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Wednesday, November 30, 2016 Writing After Midnight

Procrastination Gone Too Far

It’s 2 a.m. Your brain feels like it’s being dragged through molasses and you’re not sure when it’s coming back . . . and your paper is due tomorrow before class. You know you should have started it last week, or even yesterday, but you weren’t sure what to say. You still have no clue what to write, and time is short. What do you do? Here are some tips that have helped me when midnight finds me writing.

Take a Breath

Seriously. Inhale deeply and exhale slowly, letting yourself calm down and refocus. Although an adrenaline boost can occasionally spur greatness, more often than not, panic is going to prevent you from focusing, thinking clearly, and being productive, so take one minute to refocus.

Read the Prompt, Slowly!

And if you’ve already read it, read it again! An easy yet costly mistake is to just skim the prompt and then wonder for the next few hours why figuring out what to say is so difficult. Give your brain a break and save yourself precious moments of sleep by taking the time to understand the prompt before your fingers touch the keyboard. Can you summarize what it’s asking and what you will need to write in a few sentences? Once you can do that, it’s time to start writing!

Don’t be the Next Shakespeare

You’re probably thinking, “No duh. I never try that hard, especially this late at night.” Alternatively, you might think you shouldn’t do your best, but neither of those is what I mean. Put in effort and definitely do your best, but don’t get stuck on perfect writing, (aka finding the perfect word, perfect analogy, or perfect comma use). For the first hour, focus on getting your main idea on paper, because if time runs out, having that perfect word won’t matter if the paper’s only half done. Write as quickly as possible, and for the moment only think about answering the prompt.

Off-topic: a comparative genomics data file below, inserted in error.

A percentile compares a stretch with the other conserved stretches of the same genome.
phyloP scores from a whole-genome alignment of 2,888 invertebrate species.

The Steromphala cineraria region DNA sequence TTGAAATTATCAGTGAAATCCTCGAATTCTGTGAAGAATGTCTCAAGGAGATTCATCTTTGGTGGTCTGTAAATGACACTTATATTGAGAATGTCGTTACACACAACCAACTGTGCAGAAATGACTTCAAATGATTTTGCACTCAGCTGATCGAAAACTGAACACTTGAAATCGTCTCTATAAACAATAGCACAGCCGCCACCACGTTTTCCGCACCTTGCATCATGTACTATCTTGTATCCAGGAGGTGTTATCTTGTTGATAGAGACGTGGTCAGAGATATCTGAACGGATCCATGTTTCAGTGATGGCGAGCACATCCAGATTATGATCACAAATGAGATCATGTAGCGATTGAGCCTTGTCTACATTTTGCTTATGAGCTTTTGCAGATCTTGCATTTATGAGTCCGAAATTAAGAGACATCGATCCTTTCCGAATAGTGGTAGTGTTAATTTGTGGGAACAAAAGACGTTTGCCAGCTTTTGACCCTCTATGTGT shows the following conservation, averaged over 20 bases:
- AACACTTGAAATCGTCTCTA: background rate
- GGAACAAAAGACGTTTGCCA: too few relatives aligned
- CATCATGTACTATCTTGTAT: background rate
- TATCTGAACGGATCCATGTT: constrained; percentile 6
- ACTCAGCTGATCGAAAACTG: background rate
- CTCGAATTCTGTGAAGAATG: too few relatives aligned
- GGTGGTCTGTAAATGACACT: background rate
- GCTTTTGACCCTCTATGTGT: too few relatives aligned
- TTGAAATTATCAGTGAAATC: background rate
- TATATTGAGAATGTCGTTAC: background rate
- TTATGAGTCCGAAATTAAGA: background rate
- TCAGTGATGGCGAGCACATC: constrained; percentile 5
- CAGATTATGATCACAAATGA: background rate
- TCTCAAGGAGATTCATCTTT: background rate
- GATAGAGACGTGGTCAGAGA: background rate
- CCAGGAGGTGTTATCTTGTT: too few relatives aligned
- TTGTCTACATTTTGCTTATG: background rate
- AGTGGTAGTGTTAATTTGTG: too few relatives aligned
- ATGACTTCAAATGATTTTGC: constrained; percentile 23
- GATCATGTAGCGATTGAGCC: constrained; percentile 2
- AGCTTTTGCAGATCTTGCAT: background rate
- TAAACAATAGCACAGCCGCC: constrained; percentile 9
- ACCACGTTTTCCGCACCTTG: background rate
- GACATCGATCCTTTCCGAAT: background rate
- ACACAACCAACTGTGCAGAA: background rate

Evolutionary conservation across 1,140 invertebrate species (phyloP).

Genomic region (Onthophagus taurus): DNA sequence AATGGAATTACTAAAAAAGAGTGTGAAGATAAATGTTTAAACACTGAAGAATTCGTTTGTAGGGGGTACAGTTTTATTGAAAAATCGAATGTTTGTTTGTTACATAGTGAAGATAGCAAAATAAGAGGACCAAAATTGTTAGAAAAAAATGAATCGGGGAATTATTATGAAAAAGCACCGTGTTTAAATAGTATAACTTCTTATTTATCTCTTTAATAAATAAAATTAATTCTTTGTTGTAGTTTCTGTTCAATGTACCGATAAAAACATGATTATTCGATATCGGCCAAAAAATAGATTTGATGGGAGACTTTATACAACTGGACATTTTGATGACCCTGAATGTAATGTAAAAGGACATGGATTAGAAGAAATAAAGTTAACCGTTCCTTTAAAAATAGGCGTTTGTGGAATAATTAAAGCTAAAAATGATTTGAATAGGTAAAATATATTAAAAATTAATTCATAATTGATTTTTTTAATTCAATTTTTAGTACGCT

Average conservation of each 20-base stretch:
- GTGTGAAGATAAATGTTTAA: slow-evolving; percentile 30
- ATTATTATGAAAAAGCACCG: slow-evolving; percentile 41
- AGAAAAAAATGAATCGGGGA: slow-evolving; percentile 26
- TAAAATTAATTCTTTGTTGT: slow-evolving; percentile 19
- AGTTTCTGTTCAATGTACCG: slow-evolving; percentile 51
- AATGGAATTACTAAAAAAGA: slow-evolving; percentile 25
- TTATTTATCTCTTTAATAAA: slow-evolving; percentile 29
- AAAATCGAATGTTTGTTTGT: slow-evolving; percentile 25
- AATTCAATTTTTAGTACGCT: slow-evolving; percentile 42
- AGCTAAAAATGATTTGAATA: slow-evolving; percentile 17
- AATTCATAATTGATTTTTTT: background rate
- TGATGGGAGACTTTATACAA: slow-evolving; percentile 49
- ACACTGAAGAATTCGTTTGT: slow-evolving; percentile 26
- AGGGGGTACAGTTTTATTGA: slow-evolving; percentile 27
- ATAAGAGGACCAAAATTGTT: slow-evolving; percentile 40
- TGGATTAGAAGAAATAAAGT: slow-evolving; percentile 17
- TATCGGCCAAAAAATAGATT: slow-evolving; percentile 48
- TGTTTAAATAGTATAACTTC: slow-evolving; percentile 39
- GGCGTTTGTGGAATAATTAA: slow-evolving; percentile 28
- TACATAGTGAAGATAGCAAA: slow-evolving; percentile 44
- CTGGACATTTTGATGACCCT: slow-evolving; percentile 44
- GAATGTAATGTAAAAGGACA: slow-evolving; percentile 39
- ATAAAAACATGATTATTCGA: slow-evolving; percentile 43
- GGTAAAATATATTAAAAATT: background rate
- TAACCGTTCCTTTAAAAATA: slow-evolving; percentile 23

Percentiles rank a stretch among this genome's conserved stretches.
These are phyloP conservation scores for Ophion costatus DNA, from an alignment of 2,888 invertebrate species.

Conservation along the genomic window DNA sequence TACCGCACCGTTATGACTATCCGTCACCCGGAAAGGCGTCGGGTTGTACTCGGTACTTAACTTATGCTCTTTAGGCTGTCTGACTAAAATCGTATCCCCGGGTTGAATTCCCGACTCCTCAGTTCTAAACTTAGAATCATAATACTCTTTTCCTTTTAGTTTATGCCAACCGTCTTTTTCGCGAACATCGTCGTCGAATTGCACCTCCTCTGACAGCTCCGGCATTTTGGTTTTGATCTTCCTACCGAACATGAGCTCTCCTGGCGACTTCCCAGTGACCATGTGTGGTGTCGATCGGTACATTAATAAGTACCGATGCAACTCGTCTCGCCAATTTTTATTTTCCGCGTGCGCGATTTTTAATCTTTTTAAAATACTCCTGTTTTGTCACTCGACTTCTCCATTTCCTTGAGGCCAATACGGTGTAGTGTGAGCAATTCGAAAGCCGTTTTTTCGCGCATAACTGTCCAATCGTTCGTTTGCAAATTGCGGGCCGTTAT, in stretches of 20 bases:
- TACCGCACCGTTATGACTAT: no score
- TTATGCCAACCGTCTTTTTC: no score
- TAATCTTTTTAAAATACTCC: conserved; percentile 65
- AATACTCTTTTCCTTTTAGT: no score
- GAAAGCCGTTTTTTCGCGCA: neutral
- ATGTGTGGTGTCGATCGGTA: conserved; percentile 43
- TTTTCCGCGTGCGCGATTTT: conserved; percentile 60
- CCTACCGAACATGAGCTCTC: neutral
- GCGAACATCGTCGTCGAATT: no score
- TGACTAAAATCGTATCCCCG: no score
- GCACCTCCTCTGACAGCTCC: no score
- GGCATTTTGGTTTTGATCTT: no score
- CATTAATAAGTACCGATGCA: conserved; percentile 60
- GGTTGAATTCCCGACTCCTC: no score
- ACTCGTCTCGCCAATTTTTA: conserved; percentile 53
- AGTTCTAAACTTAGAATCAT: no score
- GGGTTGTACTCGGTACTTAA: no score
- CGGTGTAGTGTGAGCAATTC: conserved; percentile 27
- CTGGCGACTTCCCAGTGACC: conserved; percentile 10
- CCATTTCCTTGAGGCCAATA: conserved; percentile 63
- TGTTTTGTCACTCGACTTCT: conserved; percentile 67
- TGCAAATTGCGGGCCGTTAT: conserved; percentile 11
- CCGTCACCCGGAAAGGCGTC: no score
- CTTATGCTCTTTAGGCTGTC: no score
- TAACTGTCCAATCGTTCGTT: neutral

Think Critically

This one’s hard, but some basic brain function exists as long as your eyes are still open, so skim your paper. Think big picture, ask yourself easy yes/no questions, and focus on content, clarity, and organization. Here are some examples:

  • Content: Does your thesis answer the prompt? Does your paper prove your thesis?
  • Clarity: Do your ideas logically progress and have clear connections so the reader knows how you moved from Point A to Point B?
  • Organization: Do you separate main ideas into paragraphs? Does every paragraph have topic and concluding sentences?

Proofread for Grammar and Spelling

Now’s when you reread your paper and find that perfect word you missed before or look up comma rules. If time is short and you’re afraid you’re too tired to see the typos, encourage yourself with this: you have already accomplished the most important part – you’ve written the paper! Do your best with what the remaining time and resolve to start your next paper ahead of time. Be thorough, but balance that with your need for sleep.

Submit and Sleep

Congratulations – You did it! Go get some shuteye, and next paper if you’re not sure what to say or where to start, try swinging by the Undergraduate Writing Center for some help brainstorming early in the writing process. I look forward to seeing you there!


Jenny Hastings is a Business Administration and Marketing major and a writing coach at Liberty's Undergraduate Writing Center. 


 
Posted at 9:45 AM | Comments (0)
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